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Not very quickly – as things turned out.  I struggled with rubber legs coming back up to the road, and it took a good while before I felt like I caught my breath.  And then we slogged up the hills.  None of these hills were that challenging by themselves.  But the cumulative effect of maintaining nearly 18 mph on my bike (also on the hills, and counting my stop) had taken quite a bit of spring out of my strides.  I focused on a nice easy gait, a steady cadence, and tried to keep positive.

The cruelest twist of the day is that the final stretch on the road is a steady uphill.  You can see the turn into the chute for a while, but you’ve got to climb to get there.  I’d passed the five mile mark without feeling like I had much of a kick left, but did muster a bit more going up that last hill.  I finished tired, but satisfied.

I wandered over to get some food, and relaxed a bit.  Then I checked the posted results, and found that I’d finished third in my age group (that’s the beauty of a small race!).  It was a kick getting to go up and pick up a medal – the first time I’d ever gotten to do that in any event!

For years I’d sworn that I was too lazy to train for more than one event, and was convinced that my swimming was so lousy I’d be embarrassed.  It’s amazing what planning and a little encouragement can do though.  My wife Kris (an experienced triathlete herself) helped me out a lot, with various training tips, advice on bikes, and with an well-timed referral to some coached swimming workouts. 

I still don’t know very much about how to properly train.  There’s a lot more to think about when trying to prepare my body for three events.  And judging by the way I felt towards the end of Scoggins Valley, I need to figure out how to pace myself too.

A footnote to the story : all of the cross-training has helped me train in lower-impact ways so that my leg healed to a significant degree.


our social climber

Rachel likes to climb things.  This includes people, furniture, cars, or pretty much anything.  As a toddler, she managed to catapult out of her crib, earlier than we’d anticipated.  Gray hairs ensue.  Many of them.

Today we’d gone canoeing over at the UW Waterfront Activity Center.  We had a blast slaloming under the freeway, and paddling through the Arboretum, even stopping to pick some nice blackberries.  Afterwards we had a little time to kill, and the kids asked if they could try out the climbing wall.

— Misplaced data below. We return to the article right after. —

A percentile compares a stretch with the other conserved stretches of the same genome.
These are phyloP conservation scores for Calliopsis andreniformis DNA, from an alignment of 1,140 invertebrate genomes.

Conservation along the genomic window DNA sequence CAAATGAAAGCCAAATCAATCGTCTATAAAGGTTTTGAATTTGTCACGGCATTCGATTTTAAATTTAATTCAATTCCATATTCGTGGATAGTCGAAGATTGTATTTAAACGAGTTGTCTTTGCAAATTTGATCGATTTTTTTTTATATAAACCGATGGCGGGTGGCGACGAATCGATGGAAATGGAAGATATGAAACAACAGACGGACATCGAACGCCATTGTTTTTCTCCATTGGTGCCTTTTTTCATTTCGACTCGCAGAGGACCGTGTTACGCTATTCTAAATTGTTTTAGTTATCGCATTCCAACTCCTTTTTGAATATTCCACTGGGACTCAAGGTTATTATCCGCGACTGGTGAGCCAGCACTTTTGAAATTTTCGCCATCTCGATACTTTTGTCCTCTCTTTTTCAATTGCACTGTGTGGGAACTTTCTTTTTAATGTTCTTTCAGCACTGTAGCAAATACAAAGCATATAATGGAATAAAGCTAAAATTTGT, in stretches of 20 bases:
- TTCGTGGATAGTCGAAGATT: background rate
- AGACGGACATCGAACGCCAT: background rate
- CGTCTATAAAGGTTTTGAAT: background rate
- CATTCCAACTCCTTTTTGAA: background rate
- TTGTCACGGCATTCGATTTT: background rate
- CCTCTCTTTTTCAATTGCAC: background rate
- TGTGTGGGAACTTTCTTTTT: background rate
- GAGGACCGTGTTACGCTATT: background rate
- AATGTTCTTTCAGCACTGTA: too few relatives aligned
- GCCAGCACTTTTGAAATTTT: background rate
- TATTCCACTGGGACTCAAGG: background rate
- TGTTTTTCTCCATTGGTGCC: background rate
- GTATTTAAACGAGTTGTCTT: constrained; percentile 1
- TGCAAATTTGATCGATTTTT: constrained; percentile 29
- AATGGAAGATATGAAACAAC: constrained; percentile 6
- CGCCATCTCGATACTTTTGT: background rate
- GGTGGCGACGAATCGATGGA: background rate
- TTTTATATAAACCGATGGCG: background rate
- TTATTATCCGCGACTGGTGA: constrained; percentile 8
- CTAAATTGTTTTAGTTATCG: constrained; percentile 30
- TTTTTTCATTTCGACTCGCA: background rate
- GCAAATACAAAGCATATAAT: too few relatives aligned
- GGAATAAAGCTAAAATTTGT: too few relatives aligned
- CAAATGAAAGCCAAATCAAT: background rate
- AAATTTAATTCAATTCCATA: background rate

Understand that this is possibly the least comfortable place for me to take my kids.  Chances are they’ll do fine, but I’m a different story.  Don’t like heights, you know.

Both kids tried climbing a little, but didn’t get too far.  Kris gave it a try with the same result, but I suspect it had something to do with her having run 18 miles this morning.

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So I’m starting to look at my watch, and am just about to suggest getting into the car and heading to dinner.

Then a dad and two kids set up a rope going up the ‘easy’ wall.  Rachel decides to give it a try, and before we know it, she’s up at the top. 

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Well – no big deal, she got up there and just has to climb back down right?  It works the same with cats in trees sometimes too.  But after a bit of encouragement, she swings her legs over the wall, and starts to walk down backwards, leaning back just like you’re supposed to.

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I was proud.  Mostly.  The other part of me was fearful.  But it was great seeing her do this, especially as it’s something I might not have done myself.


first olympic triathlon : scoggins valley

Yesterday I was in Forest Grove Oregon, competing in the Scoggins Valley Triathlon, my first triathlon of Olympic distance (1.5KM swim, 40KM bike, 10KM run).  I finished in 2:49:23, good for 3rd (of 7) in the male 40-44 division (check out the results here).  Most importantly, it was an incredible learning experience.

The event is a small one, held on the same course used for the Hagg Lake Triathlon.  We swam two loops in the lake, then rode twice around the lake (with a short out and back to round out the distance), then a ‘quick’ out and back along the same road as the bike course.  There were 95 finishers in the Olympic tri, with about twice again as many sprint finishers.  However, for a pretty small event, it was very well-organized.

Although this was my first Olympic tri, I’d venture that the course is safely called Challenging.  According to mapmyrun.com, we did about 1400′ of climbing on the bike course, and about half of that on the run course.  These ascents are well within my capability as solo events.  Doing them in sequence was interesting

Shortly before the start, I ambled into the lake to warm up a bit.  I nearly cartwheeled in headfirst, as the bottom was very muddy, very slippery, with a quick dropoff.  The water was nice though – much warmer than expected.